Carmen’s suggestions were to cross out the four paragraphs at the end that contained tall the conclusions and to put in language elsewhere that said “very little research exists” about Motherwell’s techniques, as well as a lot of other very substantial changes.  This, in my opinion, goes way, way past the sorts of tweaks and shadings that a dealer can ethically suggest…like three time-zones past.  Martin refused.
In this instance, it looked for all the world that Freedman (who was undoubtedly calling the shots) was being sneaky.  The plaintiffs are alleging fraud and racketeering and, as I have said before, this is a high bar.  But being sneaky is part of being a racketeer and a fraudster.  While all of this happened in 2009, long after the De Soles had shook hands on their 'Rothko', it is bad for her.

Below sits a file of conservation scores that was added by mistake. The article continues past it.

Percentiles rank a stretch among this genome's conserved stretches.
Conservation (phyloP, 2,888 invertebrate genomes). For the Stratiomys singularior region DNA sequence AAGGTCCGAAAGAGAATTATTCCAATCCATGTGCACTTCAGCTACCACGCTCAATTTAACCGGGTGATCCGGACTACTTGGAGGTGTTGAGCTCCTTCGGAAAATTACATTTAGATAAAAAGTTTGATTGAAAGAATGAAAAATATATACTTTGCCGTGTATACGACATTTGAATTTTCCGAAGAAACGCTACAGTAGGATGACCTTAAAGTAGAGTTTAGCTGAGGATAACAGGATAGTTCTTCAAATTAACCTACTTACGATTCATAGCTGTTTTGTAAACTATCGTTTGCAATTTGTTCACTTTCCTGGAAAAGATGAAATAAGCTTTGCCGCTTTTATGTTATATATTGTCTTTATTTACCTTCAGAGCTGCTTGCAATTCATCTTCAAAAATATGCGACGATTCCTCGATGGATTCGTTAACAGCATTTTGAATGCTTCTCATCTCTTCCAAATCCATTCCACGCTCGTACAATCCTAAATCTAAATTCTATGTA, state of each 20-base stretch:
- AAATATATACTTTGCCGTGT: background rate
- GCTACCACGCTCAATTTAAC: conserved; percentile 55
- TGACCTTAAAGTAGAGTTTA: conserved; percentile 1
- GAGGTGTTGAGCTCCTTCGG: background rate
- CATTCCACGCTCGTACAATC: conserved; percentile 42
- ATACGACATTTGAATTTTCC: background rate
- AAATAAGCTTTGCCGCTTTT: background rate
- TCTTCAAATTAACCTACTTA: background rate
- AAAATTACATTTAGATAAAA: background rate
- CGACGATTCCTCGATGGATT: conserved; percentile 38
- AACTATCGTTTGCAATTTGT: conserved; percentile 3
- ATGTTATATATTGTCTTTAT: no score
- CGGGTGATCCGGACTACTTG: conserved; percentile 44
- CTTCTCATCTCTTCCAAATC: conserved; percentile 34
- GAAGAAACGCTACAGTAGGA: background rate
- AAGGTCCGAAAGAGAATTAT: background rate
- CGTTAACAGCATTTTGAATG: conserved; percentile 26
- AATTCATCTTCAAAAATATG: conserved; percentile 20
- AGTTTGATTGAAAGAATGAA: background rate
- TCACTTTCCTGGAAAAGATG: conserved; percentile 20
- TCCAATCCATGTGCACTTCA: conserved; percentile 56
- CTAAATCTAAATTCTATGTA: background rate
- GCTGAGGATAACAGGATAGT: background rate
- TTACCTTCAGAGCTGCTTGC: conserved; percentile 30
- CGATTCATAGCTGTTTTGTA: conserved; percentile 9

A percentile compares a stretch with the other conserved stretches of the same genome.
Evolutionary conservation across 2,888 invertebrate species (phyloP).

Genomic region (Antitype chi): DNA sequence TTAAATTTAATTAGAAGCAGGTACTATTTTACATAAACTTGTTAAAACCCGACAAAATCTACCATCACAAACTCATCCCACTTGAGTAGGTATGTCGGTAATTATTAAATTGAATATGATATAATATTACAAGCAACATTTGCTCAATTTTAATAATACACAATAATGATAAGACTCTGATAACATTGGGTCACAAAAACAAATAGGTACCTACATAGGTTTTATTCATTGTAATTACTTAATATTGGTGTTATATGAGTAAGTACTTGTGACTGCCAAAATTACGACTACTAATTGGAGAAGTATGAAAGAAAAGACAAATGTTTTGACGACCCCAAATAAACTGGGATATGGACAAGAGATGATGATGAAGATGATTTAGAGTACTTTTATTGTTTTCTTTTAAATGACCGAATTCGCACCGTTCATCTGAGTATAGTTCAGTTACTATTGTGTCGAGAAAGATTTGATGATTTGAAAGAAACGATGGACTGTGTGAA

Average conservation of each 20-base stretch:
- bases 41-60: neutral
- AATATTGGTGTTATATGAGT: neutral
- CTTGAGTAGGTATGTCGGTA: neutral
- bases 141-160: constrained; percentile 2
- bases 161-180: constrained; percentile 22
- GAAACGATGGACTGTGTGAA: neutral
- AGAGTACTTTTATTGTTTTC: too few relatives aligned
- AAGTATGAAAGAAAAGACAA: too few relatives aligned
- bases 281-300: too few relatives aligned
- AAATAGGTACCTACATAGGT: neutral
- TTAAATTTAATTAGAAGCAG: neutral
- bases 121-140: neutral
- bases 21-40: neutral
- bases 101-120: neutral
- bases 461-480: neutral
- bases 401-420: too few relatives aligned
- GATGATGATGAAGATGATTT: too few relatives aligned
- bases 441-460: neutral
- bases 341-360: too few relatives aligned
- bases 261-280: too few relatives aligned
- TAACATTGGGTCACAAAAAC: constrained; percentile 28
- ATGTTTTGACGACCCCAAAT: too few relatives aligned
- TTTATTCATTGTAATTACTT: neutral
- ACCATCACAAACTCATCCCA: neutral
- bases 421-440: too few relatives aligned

Also bad—perhaps--was another small item that Martin brought up, again something that could be seen by the naked eye...namely that one of the ‘Pollocks’ is actually signed ‘Pollak’.  This is something that has gotten wide play over the years, a huge laugh all around.  It was an obvious shot to take, it’s almost worthy of The Onion.  But the thing is, this painting with the misspelled signature was bought by Freedman herself.  So, while it certainly might make it seem as if she wasn’t looking very hard at the works, it also plays into her story of her being fooled and being a victim.  Of course, one could then argue that she bought that one, and one of the ‘Motherwells’, and maybe yet others in order to inoculate herself  from charges that she was committing fraud and being a racketeer, but at this stage, once would be making a very ‘meta’ argument, one that is pretty hard to prove.  I suppose if the plaintiffs didn’t bring it up, the defense would have, so it was better to get it out there in a way that enabled everybody to laugh at her, but I expect the defense will have their own take here.